A loan with a variable interest rate—also known as a floating rate—changes interest rates over time. When and how the interest rate changes depends on the terms of the loan and will vary lender to lender. Typically, the rate is tied to a specific index and will impact monthly loan payment amounts.

Fixed Rate

A fixed-interest-rate loan carries an interest percentage that does not change over the life of the loan. The interest rate at the start of the loan stays the same month after month, year after year, until the loan is repaid.

Choosing Between Variable or Fixed Interest

Variable rate loans may seem attractive because the initial rates are often lower than fixed-rate loans. However, since rates will fluctuate, variable rate loans can be more costly in the long run, especially if a borrower has the loan for a lengthy period of time.

Borrowers who wish to lock in one rate and the same monthly payment each month are generally better served with fixed-rate loans. Because the interest rate doesn’t change, monthly payments will stay the same, which can help with budget planning and financial management.

3. What Are the Loan Terms?

Hand in hand with interest rates are loan terms. The term refers to the length of time a borrower has to repay the loan. In general, the longer the loan term, the more interest a borrower will pay.

Shorter term lengths usually have higher monthly payments than longer term loans, as the loan has to be repaid at an accelerated schedule. Some lenders may offer flexible repayment options. Other lenders may have fixed term lengths and monthly payments.

When deciding between lenders, verifying available term lengths and options can help borrowers select a lender that offers terms that fit their budget and repayment timeline.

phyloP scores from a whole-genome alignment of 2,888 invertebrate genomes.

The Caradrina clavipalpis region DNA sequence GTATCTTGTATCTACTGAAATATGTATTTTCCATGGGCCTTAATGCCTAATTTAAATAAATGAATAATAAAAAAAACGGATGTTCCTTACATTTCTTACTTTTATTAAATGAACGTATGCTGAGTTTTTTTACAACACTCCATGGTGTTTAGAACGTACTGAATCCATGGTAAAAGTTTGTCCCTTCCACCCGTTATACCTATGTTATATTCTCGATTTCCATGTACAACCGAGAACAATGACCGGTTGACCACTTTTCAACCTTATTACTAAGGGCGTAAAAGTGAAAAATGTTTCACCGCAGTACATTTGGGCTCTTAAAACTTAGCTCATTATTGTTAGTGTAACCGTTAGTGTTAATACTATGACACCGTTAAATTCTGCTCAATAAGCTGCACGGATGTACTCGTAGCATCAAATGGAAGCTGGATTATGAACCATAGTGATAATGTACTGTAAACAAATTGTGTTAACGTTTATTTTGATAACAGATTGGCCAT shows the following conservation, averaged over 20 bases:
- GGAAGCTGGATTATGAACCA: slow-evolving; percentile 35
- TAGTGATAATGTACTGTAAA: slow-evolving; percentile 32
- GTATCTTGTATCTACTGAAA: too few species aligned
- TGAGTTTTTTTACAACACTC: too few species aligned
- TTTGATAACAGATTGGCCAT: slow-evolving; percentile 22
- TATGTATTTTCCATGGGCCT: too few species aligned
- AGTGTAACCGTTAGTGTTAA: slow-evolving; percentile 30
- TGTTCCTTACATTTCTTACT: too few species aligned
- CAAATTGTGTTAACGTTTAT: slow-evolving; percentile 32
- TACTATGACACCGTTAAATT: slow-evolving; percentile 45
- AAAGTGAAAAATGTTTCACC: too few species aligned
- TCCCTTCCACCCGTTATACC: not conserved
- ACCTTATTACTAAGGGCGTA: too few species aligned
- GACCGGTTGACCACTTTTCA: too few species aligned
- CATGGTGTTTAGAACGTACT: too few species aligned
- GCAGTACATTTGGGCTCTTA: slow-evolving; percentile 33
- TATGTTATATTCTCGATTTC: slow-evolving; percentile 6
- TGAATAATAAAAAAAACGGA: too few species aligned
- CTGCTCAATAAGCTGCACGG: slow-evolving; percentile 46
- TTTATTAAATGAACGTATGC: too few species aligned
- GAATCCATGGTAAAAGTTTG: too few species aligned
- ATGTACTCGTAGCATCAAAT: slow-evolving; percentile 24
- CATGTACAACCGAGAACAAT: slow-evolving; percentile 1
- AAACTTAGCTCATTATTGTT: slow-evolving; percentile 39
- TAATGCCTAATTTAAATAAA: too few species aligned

4. Have You Exhausted Federal Loan Options?

A quick check before applying for private student loans: Did you take advantage of any available federal student loans? They offer several benefits not found with private student loans. For starters, federal student loan interest rates are often lower than private student loan rates.

Another benefit is the variety of repayment programs that federal student loan borrowers may qualify for. For borrowers who work in public service or other qualified professions, there are loan forgiveness programs to consider. Income-driven repayment plans may be available to qualified borrowers in an effort to make loan payments more manageable.

Also, loan deferment and forbearance options may be available as a temporary relief if a borrower is having trouble making payments. For these reasons, borrowers are encouraged to consider federal student loan options before opting for a private student loan.

5. What Fees Are Associated with the Loan?

No one likes additional fees, especially when they’re associated with a loan. Unfortunately, lender fees are fairly common. Reading the fine print and speaking with loan representatives to understand fees each lender charges is an important part of the search process.

Typical charges are application fees, late fees, insufficient fund fees, and origination fees. When comparing the total cost of a loan, including fees is an important financial consideration. Taking the time to get familiar with how the company makes its money may save you a headache in the long run.

6. What Happens if Your Financial Situation Changes?